The best defense is a good offense. Over the past two games the Packers’ offense has racked up 79 points and appears to be clicking on all cylinders. Javon Walker leads the league in receiving and between him and Donald Driver they are the top-receiving duo in terms of catches and yards. Brett Favre has not been practicing with the sprain in his throwing hand but it does not take a Packer fan to know how well he deals with injury. Mike Sherman has called the plays over the past two games and appears to be taking advantage of the versatility of the Packers’ offense. Having a constant threat to score in the backfield with Ahman Green and Najeh Davenport running strong and the aforementioned receiving corps coming of age its tough for opposing defenses to completely shutdown this offense.
The amount of personnel changes that the Redskins seem to make during the past few offseasons is always something to watch. But this year, unlike the previous, the results of these changes have made a difference. Up front, Conelius Griffin (former Giant) and Renaldo Wynn (former Jaguar) are contributing consistently. The linebackers are not the same without Arrington but the addition Marcus Washington (former Colt) has helped along with the middle linebacker Anthony Pierce who has been a real surprise. Shawn Springs (former Seahawk) has disproved all the naysayers and is making the loss of Champ Bailey a little easier for Skins’ fans to deal with in the secondary.
Keys to the Game
The Redskins receivers vs. the Packers secondary – The skins have a formidable receiving core and if their defense does not hold up well against a potent Packer offense then it will fall upon Laveranues Coles and Rod Gardner to exploit a banged up Packer secondary.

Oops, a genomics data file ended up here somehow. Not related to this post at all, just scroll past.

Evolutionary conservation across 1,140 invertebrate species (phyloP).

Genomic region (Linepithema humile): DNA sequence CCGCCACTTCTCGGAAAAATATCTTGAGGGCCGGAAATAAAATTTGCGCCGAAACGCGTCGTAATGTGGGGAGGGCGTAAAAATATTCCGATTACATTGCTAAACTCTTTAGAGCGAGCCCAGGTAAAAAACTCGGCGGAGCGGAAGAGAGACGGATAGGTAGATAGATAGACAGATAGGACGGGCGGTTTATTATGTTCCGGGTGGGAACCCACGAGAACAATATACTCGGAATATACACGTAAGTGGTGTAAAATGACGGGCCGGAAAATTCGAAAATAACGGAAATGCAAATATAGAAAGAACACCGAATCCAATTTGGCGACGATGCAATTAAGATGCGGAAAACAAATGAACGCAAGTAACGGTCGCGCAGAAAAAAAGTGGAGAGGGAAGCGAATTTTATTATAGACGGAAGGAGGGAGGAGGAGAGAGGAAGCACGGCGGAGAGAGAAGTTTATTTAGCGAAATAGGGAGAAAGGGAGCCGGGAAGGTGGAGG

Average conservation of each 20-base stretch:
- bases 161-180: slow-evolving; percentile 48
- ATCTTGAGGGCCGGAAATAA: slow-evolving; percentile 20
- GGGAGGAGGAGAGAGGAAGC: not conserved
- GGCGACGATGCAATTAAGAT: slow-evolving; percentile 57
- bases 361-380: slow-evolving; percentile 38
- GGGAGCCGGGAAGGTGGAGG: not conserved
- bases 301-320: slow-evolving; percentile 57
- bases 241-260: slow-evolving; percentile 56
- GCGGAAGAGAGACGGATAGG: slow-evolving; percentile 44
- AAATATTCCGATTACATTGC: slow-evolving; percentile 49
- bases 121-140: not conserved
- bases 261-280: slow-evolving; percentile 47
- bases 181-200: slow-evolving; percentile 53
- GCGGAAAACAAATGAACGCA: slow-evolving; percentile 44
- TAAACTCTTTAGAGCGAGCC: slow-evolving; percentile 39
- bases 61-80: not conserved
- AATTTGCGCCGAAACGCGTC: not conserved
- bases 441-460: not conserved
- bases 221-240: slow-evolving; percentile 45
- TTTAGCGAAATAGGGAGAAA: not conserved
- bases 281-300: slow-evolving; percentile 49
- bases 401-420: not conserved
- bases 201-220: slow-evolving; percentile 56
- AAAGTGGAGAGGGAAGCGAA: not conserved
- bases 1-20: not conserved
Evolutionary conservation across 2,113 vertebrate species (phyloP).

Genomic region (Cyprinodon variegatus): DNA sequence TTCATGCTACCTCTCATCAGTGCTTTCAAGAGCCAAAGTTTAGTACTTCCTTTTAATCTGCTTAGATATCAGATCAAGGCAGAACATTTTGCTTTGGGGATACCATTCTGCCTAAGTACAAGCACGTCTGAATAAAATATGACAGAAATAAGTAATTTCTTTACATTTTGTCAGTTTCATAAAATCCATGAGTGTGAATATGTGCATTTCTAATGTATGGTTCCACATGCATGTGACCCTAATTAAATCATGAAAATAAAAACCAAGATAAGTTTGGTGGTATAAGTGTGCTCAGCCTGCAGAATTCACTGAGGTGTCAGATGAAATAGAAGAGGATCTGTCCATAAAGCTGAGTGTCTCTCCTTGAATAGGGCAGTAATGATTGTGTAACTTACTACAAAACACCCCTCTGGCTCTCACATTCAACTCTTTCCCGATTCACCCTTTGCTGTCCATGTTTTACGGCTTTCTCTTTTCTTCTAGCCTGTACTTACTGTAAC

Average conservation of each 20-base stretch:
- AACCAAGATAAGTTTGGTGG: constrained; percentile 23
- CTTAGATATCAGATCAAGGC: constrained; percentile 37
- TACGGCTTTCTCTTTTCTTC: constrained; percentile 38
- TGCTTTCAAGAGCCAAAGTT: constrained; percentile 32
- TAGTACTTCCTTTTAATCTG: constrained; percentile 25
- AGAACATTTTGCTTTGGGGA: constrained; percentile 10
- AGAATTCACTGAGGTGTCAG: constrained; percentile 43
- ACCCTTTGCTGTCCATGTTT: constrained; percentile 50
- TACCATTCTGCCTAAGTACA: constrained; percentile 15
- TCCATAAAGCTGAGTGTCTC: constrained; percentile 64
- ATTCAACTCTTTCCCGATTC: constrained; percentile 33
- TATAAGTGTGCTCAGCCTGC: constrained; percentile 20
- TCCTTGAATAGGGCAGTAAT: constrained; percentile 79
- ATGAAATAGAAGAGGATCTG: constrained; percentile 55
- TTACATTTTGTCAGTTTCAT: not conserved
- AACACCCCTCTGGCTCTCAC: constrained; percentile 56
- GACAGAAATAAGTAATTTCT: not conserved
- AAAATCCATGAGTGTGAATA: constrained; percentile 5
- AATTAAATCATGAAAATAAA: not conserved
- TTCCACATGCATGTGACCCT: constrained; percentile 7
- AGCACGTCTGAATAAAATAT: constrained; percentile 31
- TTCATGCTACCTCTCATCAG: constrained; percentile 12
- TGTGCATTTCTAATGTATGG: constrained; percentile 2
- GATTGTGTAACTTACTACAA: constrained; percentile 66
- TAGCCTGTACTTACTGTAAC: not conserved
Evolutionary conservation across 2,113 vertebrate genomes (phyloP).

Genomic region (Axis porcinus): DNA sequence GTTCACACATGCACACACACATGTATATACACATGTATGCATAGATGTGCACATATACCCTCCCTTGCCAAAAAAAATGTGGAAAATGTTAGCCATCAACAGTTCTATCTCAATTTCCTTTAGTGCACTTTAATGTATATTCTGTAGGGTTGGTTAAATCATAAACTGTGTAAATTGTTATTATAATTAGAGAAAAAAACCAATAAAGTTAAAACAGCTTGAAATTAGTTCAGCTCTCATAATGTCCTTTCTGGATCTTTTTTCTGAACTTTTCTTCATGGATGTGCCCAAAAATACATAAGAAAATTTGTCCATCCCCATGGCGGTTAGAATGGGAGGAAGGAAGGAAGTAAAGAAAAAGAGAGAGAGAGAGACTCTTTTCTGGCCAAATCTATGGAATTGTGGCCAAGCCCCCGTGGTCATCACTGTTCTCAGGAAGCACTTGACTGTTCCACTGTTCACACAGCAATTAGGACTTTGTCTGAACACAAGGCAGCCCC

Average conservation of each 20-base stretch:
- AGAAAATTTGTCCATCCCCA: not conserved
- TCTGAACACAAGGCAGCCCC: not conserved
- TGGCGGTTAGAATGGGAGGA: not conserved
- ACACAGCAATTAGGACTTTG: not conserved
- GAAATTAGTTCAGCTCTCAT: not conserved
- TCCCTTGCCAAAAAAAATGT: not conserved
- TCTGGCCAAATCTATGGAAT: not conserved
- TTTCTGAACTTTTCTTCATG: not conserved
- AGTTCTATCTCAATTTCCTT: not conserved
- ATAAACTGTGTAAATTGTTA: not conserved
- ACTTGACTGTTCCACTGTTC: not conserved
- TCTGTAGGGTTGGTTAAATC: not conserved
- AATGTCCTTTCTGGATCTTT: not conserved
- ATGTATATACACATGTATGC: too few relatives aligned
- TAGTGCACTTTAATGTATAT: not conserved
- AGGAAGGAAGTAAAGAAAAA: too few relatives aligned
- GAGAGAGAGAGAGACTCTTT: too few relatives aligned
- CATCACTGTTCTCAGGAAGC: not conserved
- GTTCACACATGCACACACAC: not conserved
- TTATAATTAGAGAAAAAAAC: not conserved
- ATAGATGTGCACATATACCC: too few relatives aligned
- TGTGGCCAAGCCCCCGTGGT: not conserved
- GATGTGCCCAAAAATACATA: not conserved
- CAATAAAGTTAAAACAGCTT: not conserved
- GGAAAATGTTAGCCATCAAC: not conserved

The Packers Offensive Line vs. the Redskins DLine – Packer Pro Bowl guard Marco Rivera left last week’s game with an ankle injury. Rivera is a warrior and it will take a pretty serious injury to keep him off the field. The Packers OLine must win upfront against this defense in order for things to click. Too many breakdowns in protection and run blocking assignments will allow the Redskins to control the line of scrimmage and the game.
Brett Favre vs. his latest adverse situation – If anyone knows how to deal with adversity within a football game its Brett Favre, but even he is not perfect. With his recently sprained throwing hand and discovering his wife, Deanna, has breast cancer it is understandable if he is not in prime form on Sunday. But Packer fans have seen the results of Brett against the odds in the past and they will be hoping for similar results this week.
The Bottom Line
The Redskins have had two weeks to regroup and analyze the Packers. That’s more than enough time for Gregg Williams to come up with a formidable scheme that should keep the game close. Turnovers should always be considered but this game should come down to which Packer team shows up, the one that was blown out by the Titans (48-27) three weeks ago or the one that has tilted the lopsided scores in their favor over the past two weeks. If the Packers come out and score on the first drive, the White House might need to prepare for a change.